Membranes can recover water from flue gases

Improved gas-separation membranes could be used to capture water from factory flue-gases, according to 10 years’ research and testing under the leadership of the energy services firm KEMA, in collaboration with the European Membrane Institute at the University of Twente and a number of Dutch utilities.

Now, KEMA, under contract to the European Union, together with 13 partners from Europe, the Middle East and Africa, has started with the development of a number of large-scale tests at power stations in Spain and Israel, a geothermal well in Tunisia and paper factories in the Netherlands and South Africa. These tests ought to clear the way for industrial production and large-scale implementation of this new technology.

KEMA reports that so much high-grade water can be recovered from flue gases of certain factory chimneys, as a result of strongly improved membrane technology, that industrial plants in arid areas can make a valuable contribution to the world water shortage. Suitable industries would be those that require a lot of water for cooling applications, for generating steam or for drying processes, as in the food, paper, cement, energy and petrochemical sectors.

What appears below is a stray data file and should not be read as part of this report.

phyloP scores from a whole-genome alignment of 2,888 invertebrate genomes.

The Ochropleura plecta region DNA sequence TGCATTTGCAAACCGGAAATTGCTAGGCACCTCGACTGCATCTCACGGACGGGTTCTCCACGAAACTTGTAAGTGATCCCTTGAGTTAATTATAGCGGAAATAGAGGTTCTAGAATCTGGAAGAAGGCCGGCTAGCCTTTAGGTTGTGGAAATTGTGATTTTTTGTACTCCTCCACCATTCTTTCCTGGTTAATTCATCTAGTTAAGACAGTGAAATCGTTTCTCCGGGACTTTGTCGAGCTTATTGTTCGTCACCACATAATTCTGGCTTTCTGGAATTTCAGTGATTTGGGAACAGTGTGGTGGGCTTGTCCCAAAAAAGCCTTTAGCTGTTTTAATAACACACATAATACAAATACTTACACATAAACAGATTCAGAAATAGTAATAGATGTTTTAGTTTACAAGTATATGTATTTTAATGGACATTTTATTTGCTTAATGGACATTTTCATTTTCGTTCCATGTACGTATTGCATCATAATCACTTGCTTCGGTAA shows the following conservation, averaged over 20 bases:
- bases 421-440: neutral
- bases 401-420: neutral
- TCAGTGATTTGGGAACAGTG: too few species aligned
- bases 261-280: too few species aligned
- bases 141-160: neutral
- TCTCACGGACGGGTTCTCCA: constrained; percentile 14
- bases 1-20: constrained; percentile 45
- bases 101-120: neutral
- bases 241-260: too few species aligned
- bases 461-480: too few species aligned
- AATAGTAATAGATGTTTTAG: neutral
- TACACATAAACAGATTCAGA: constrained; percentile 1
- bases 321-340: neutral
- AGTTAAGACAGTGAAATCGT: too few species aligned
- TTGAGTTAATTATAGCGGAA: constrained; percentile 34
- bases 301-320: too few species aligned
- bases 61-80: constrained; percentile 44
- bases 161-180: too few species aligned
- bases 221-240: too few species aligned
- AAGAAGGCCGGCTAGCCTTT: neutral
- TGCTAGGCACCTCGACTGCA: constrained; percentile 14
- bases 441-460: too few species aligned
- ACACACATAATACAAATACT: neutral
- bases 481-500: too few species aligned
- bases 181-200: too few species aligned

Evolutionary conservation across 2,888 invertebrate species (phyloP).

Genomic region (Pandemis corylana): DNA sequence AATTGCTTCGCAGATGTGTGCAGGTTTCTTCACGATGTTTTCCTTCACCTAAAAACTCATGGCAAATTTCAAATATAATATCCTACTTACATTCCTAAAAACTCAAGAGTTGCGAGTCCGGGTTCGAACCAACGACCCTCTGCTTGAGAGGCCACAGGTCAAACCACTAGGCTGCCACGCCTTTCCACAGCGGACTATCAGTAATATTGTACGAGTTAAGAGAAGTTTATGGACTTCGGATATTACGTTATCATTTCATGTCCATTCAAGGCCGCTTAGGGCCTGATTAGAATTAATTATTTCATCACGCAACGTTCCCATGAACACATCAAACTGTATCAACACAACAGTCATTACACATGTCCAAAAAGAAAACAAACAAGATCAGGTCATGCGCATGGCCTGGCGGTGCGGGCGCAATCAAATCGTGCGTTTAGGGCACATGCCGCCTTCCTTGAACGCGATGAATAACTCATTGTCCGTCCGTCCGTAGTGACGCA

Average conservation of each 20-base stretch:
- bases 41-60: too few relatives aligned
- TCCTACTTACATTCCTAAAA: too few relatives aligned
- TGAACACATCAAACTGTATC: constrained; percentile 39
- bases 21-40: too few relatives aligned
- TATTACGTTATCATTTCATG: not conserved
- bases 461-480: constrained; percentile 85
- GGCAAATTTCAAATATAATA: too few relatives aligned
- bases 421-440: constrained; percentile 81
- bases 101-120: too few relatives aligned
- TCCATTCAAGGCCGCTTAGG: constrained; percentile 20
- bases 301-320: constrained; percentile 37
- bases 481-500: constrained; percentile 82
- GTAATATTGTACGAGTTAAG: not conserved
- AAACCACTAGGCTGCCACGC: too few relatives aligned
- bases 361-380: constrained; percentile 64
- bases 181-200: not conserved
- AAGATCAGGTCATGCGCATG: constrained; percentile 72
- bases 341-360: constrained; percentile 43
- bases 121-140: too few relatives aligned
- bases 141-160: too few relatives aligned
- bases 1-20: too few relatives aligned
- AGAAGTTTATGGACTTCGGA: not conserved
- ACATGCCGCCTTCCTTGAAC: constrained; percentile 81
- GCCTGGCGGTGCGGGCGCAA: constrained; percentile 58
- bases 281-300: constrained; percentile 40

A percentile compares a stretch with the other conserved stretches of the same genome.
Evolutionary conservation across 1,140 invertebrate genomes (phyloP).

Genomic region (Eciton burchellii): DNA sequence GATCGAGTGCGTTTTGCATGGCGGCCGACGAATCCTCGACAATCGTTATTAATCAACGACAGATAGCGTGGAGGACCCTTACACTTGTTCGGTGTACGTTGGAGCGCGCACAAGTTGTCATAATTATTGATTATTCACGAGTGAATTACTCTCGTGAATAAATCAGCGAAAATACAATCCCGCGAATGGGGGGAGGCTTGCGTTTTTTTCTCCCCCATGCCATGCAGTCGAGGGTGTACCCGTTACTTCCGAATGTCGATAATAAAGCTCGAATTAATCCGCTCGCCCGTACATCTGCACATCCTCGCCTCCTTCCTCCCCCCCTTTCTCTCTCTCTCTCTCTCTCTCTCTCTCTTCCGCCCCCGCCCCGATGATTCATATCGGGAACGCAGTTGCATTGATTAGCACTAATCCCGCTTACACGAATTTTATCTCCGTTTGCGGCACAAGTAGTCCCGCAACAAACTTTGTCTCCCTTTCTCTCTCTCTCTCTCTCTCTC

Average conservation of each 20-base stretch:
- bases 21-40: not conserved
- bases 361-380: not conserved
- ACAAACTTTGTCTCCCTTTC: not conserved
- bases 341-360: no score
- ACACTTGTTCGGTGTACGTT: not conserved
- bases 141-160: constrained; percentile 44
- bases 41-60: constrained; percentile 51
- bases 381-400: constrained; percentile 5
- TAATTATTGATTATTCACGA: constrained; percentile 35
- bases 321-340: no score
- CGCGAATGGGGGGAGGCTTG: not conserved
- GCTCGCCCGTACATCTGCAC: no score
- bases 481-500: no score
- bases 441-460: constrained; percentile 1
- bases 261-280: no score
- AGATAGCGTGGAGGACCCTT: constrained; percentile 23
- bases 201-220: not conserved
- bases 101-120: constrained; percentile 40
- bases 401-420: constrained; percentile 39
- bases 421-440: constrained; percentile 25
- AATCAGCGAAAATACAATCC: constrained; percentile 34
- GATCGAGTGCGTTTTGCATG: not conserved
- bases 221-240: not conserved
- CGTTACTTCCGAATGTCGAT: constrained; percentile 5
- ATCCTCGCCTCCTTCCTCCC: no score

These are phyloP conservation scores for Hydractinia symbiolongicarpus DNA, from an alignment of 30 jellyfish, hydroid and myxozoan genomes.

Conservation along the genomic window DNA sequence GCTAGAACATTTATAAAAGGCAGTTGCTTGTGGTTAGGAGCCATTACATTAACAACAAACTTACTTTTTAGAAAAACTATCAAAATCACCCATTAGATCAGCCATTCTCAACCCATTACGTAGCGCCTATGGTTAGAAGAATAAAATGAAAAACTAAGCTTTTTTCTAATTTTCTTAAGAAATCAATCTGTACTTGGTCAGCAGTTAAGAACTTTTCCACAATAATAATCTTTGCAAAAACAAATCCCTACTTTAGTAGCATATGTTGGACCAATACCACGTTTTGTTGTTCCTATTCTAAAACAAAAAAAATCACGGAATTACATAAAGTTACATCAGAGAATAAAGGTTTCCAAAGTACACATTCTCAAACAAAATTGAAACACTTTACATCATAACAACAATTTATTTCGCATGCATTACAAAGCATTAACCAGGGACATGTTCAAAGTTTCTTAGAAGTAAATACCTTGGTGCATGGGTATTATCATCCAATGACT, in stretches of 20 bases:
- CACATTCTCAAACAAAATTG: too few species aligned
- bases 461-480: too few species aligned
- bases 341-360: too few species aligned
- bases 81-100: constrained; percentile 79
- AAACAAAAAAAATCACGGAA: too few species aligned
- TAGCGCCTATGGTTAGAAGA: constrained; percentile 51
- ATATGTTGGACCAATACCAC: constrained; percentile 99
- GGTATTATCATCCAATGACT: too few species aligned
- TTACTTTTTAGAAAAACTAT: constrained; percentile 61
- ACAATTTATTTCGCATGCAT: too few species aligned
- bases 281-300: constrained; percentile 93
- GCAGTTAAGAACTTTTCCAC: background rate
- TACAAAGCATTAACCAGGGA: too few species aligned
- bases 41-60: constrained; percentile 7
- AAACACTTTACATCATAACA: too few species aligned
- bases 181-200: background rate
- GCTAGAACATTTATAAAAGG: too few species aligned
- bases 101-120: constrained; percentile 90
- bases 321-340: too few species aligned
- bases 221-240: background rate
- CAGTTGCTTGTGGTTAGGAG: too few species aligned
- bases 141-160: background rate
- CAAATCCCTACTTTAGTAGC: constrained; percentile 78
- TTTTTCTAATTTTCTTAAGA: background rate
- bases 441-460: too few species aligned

Tests in industrial plants in the Netherlands and Germany have demonstrated that at least 40% of the water in the flue gases can be recovered with the new membrane technology, where previously researchers counted on a recovery of 20%. This means that an average power plant of 400 MW can supply twice as much water as it needs for steam generation.

The quality of the recovered water is so high that it can be employed not only for deminarilized water use for industry but also for consumption purposes. For this reason there are three African partners in the consortium and two from the Middle East.

The new project bears the name CapWa, ‘Capture of evaporated Water with novel membranes’.

Participants in the project (in alphabetical order) are:

Brabant Water (the Netherlands),
Gas Natural Fenosa (Spain)
Consiglio Nazionale delle Ricerche (Institute for Membrane Technology, Italy),
Cut GmbH & Co KG (Germany),
École Nationale d’Ingénieurs de Tunis (Tunisia),
Israel Electric Corporation Ltd. (Israel),
KEMA (the Netherlands),
Kwame Nkrumah University of Science & Technology Kumasi (Ghana),
Membrana GmbH (Germany),
Papiertechnische Stiftung (Germany),
Sappi Ltd (South Africa & the Netherlands),
Stichting Kenniscentrum Papier en Karton (the Netherlands),
University of Twente – European Membrane Institute (the Netherlands),
Yodfat Engineers Ltd (Israel).